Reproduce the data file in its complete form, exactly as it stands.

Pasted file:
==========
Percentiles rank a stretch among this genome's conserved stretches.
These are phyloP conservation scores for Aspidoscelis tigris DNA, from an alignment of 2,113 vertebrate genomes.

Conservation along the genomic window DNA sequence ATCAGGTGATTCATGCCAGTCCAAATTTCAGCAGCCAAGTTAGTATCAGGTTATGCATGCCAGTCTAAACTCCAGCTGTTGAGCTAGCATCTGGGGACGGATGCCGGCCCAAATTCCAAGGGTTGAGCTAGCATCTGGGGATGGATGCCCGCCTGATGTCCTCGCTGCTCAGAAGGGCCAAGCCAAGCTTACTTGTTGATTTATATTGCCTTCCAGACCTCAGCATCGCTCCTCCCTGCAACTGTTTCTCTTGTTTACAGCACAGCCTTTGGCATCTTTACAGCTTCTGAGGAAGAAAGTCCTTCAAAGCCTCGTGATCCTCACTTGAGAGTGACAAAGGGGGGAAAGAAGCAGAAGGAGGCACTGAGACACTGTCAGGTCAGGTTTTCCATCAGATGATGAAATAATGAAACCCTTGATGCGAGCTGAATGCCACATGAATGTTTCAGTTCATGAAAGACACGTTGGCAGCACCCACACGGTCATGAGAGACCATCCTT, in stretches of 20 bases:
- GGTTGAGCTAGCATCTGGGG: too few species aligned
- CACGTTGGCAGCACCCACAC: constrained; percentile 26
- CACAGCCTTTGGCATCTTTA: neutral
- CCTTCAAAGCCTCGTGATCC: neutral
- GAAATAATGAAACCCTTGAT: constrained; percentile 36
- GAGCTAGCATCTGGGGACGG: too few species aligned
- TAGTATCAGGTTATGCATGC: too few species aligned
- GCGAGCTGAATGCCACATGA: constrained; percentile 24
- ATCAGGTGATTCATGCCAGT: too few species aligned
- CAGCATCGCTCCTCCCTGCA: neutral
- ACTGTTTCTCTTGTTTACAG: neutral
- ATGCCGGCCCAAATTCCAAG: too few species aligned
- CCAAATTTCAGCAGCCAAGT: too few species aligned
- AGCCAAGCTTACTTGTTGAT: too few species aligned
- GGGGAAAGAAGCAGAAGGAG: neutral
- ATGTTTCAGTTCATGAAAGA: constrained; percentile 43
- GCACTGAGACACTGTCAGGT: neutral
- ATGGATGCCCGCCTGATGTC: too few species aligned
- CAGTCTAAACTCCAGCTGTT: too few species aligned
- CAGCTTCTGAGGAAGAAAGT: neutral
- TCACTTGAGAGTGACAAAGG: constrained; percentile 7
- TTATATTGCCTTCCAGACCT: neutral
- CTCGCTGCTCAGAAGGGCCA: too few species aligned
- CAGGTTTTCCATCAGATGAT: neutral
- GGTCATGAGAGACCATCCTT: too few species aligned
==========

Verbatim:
Percentiles rank a stretch among this genome's conserved stretches.
These are phyloP conservation scores for Aspidoscelis tigris DNA, from an alignment of 2,113 vertebrate genomes.

Conservation along the genomic window DNA sequence ATCAGGTGATTCATGCCAGTCCAAATTTCAGCAGCCAAGTTAGTATCAGGTTATGCATGCCAGTCTAAACTCCAGCTGTTGAGCTAGCATCTGGGGACGGATGCCGGCCCAAATTCCAAGGGTTGAGCTAGCATCTGGGGATGGATGCCCGCCTGATGTCCTCGCTGCTCAGAAGGGCCAAGCCAAGCTTACTTGTTGATTTATATTGCCTTCCAGACCTCAGCATCGCTCCTCCCTGCAACTGTTTCTCTTGTTTACAGCACAGCCTTTGGCATCTTTACAGCTTCTGAGGAAGAAAGTCCTTCAAAGCCTCGTGATCCTCACTTGAGAGTGACAAAGGGGGGAAAGAAGCAGAAGGAGGCACTGAGACACTGTCAGGTCAGGTTTTCCATCAGATGATGAAATAATGAAACCCTTGATGCGAGCTGAATGCCACATGAATGTTTCAGTTCATGAAAGACACGTTGGCAGCACCCACACGGTCATGAGAGACCATCCTT, in stretches of 20 bases:
- GGTTGAGCTAGCATCTGGGG: too few species aligned
- CACGTTGGCAGCACCCACAC: constrained; percentile 26
- CACAGCCTTTGGCATCTTTA: neutral
- CCTTCAAAGCCTCGTGATCC: neutral
- GAAATAATGAAACCCTTGAT: constrained; percentile 36
- GAGCTAGCATCTGGGGACGG: too few species aligned
- TAGTATCAGGTTATGCATGC: too few species aligned
- GCGAGCTGAATGCCACATGA: constrained; percentile 24
- ATCAGGTGATTCATGCCAGT: too few species aligned
- CAGCATCGCTCCTCCCTGCA: neutral
- ACTGTTTCTCTTGTTTACAG: neutral
- ATGCCGGCCCAAATTCCAAG: too few species aligned
- CCAAATTTCAGCAGCCAAGT: too few species aligned
- AGCCAAGCTTACTTGTTGAT: too few species aligned
- GGGGAAAGAAGCAGAAGGAG: neutral
- ATGTTTCAGTTCATGAAAGA: constrained; percentile 43
- GCACTGAGACACTGTCAGGT: neutral
- ATGGATGCCCGCCTGATGTC: too few species aligned
- CAGTCTAAACTCCAGCTGTT: too few species aligned
- CAGCTTCTGAGGAAGAAAGT: neutral
- TCACTTGAGAGTGACAAAGG: constrained; percentile 7
- TTATATTGCCTTCCAGACCT: neutral
- CTCGCTGCTCAGAAGGGCCA: too few species aligned
- CAGGTTTTCCATCAGATGAT: neutral
- GGTCATGAGAGACCATCCTT: too few species aligned